They split your organization into silos and put their own groups' needs ahead of overall company goals
This article is the first in a three-part series on the internal barriers that fear creates in organizations: parochialism, territorialism, and empire building.
Fear creates barriers in organizations. But barriers don't spring up overnight. They evolve.
As businesses grow, their operating model becomes more complex. In a small company, people often share responsibilities or wear multiple hats, but expansion inevitably requires division of responsibilities or a more narrow focus for specific departments. This means specialized job roles. Organizations need to create a human resources department, maybe along with a separate recruiting and training group. They might form a legal department to manage the exposure that comes from increasing the complexity of the business or to create contracts they now need with a wider range of suppliers and customers. They'll divide up functional responsibilities such as sales versus marketing strategies and tactics.
The world of parochial managers is defined by the piece, rather than the puzzle.
As organizations establish different functions, they have to hire people to lead each one. So managers are put in charge of different areas and given responsibility for their specific area's success. In effect, people are endowed with departments. That's all well and good -- and necessary. It would be wasteful for a company to reengineer itself every time a functional area's purview changed or expanded. But when growth is not handled properly, the seeds of bureaucracy are planted. And it all comes back to fear of loss.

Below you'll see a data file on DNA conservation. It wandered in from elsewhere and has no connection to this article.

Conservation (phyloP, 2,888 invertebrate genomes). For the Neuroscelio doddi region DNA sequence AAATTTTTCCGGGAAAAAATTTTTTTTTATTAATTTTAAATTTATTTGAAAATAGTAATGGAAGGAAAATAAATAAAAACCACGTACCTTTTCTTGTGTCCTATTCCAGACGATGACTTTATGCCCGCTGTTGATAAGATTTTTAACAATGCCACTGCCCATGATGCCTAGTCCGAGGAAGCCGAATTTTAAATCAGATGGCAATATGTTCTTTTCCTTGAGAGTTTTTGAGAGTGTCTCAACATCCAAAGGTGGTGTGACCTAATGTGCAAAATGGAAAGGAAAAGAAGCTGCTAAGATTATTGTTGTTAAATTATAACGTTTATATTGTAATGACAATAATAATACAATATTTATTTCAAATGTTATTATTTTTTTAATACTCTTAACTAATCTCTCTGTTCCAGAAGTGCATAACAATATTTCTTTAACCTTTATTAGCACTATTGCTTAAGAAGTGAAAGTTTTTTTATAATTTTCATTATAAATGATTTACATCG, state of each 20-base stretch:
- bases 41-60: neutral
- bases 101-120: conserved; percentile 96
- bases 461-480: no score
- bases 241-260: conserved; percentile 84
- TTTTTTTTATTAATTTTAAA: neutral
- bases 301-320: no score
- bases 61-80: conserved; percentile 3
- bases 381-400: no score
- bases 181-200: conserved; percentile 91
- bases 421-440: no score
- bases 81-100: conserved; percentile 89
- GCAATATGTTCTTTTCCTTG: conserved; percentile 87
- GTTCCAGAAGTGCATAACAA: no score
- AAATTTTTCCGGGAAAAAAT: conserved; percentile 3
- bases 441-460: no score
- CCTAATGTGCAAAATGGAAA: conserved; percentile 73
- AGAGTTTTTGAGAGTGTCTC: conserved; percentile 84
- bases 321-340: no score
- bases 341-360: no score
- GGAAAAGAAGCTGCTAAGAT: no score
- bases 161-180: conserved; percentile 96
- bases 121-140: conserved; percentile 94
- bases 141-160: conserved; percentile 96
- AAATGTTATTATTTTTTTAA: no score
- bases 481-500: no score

The person in charge of a particular function will, of course, be judged primarily on how well that function performs. As business grows, other departments will inevitably have increasing demands for customization, exceptions, and quicker turnarounds on the more specialized groups. At the same time, all of these departments will begin to compete for resources, budget, IT initiatives, and headcount.
So how do the leaders of these functions survive in the face of all of those demands and not lose control? They create rules, standards, and policies to bring order to the growing chaos. Rules are, in a sense, walls that provide boundaries within which people must operate. Sometimes, though, the walls get so high that those behind them lose sight of the world outside.
When they do, they lose sight of the most important thing: the overall mission or strategy. To them, everything revolves around what's important to the department -- their ability to complete their part of the process and check off that one box, regardless of whether or not it supports the larger strategic goals. The ultimate outcome, customer-related or financial, may start to become more and more disconnected from everyday work and decision making.
Process over outcomes
As this phenomenon becomes increasingly severe, those behind the walls will be tempted to view the world not through the eyes of the customer, but strictly through the filter of their part of the process. The focus on process over outcomes becomes the norm. Those within the group start to define success as completing their part of the job, regardless of the impact on others. They start thinking in terms of "my department" not "our company." Their world becomes defined by the piece, rather than the puzzle.